You'll need to link RCTLinking to your project by following the steps described here. To be able to listen to incoming app links, you'll need to add the following lines to SimpleApp/ios/SimpleApp/AppDelegate.m.

If you're targeting iOS 9.x or newer:

// Add the header at the top of the file:
#import <React/RCTLinkingManager.h>
// Add this above `@end`:
- (BOOL)application:(UIApplication *)application
openURL:(NSURL *)url
options:(NSDictionary<UIApplicationOpenURLOptionsKey,id> *)options
{
return [RCTLinkingManager application:application openURL:url options:options];
}

If you're targeting iOS 8.x or older, you can use the following code instead:

// Add the header at the top of the file:
#import <React/RCTLinkingManager.h>
// Add this above `@end`:
- (BOOL)application:(UIApplication *)application openURL:(NSURL *)url
sourceApplication:(NSString *)sourceApplication annotation:(id)annotation
{
return [RCTLinkingManager application:application openURL:url
sourceApplication:sourceApplication annotation:annotation];
}

If your app is using Universal Links, you'll need to add the following code as well:

// Add this above `@end`:
- (BOOL)application:(UIApplication *)application continueUserActivity:(nonnull NSUserActivity *)userActivity
restorationHandler:(nonnull void (^)(NSArray<id<UIUserActivityRestoring>> * _Nullable))restorationHandler
{
return [RCTLinkingManager application:application
continueUserActivity:userActivity
restorationHandler:restorationHandler];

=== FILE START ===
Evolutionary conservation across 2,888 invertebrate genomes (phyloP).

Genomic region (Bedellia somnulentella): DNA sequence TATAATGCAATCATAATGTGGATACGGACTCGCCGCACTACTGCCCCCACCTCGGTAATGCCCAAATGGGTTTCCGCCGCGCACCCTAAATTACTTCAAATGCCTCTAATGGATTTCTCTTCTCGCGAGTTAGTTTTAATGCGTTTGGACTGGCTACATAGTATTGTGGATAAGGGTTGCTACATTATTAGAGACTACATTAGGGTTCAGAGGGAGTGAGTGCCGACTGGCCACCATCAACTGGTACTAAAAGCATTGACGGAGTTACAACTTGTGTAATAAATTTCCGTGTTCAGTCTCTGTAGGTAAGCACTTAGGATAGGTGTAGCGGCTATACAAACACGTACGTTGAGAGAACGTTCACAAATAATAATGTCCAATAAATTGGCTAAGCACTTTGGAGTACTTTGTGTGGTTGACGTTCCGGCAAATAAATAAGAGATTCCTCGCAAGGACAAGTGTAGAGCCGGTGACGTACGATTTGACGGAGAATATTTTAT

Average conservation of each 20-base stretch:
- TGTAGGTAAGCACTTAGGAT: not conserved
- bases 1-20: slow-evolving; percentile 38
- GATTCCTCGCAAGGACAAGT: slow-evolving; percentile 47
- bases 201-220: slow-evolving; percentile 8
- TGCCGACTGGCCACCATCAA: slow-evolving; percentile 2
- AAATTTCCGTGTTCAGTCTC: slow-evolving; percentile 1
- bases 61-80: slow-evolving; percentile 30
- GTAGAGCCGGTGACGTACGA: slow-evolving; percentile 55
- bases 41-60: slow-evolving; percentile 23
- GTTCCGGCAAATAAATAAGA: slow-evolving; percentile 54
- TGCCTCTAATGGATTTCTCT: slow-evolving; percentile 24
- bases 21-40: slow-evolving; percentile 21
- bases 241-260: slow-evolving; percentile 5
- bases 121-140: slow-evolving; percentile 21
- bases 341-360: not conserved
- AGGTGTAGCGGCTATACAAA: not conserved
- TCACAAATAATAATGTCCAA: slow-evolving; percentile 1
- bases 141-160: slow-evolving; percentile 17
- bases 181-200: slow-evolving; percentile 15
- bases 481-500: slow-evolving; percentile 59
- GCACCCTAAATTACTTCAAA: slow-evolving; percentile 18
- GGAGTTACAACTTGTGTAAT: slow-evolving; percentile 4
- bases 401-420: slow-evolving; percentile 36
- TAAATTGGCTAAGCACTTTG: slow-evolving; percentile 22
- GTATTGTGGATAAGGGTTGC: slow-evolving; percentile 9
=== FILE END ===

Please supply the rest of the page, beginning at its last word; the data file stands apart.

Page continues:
}

In Xcode, open the project at SimpleApp/ios/SimpleApp.xcodeproj. Select the project in sidebar and navigate to the info tab. Scroll down to "URL Types" and add one. In the new URL type, set the identifier and the URL scheme to your desired URL scheme.

Xcode project info URL types with mychat added

Now you can press play in Xcode, or re-build on the command line:

react-native run-ios

To test the URI on the simulator, run the following:

xcrun simctl openurl booted mychat://chat/jane

To test the URI on a real device, open Safari and type mychat://chat/jane.

Android

To configure the external linking in Android, you can create a new intent in the manifest.

In SimpleApp/android/app/src/main/AndroidManifest.xml, do these following adjustments:

  1. Set launchMode of MainActivity to singleTask in order to receive intent on existing MainActivity. It is useful if you want to perform navigation using deep link you have been registered - details
  2. Add the new intent-filter inside the MainActivity entry with a VIEW type action:
<activity
android:name=".MainActivity"
android:launchMode="singleTask">
<intent-filter>
<action android:name="android.intent.action.MAIN" />
<category android:name="android.intent.category.LAUNCHER" />
</intent-filter>
<intent-filter>
<action android:name="android.intent.action.VIEW" />
<category android:name="android.intent.category.DEFAULT" />
<category android:name="android.intent.category.BROWSABLE" />
<data android:scheme="mychat" />
</intent-filter>
</activity>

Now, re-install the app:

react-native run-android

To test the intent handling in Android, run the following:

adb shell am start -W -a android.intent.action.VIEW -d "mychat://chat/jane" com.simpleapp

Hybrid iOS Applications (Skip for RN only projects)

If you're using React Navigation within a hybrid app - an iOS app that has both Swift/ObjC and React Native parts - you may be missing the RCTLinkingIOS subspec in your Podfile, which is installed by default in new RN projects. To add this, ensure your Podfile looks like the following:

pod 'React', :path => '../node_modules/react-native', :subspecs => [
. . . // other subspecs
'RCTLinkingIOS',
. . .
]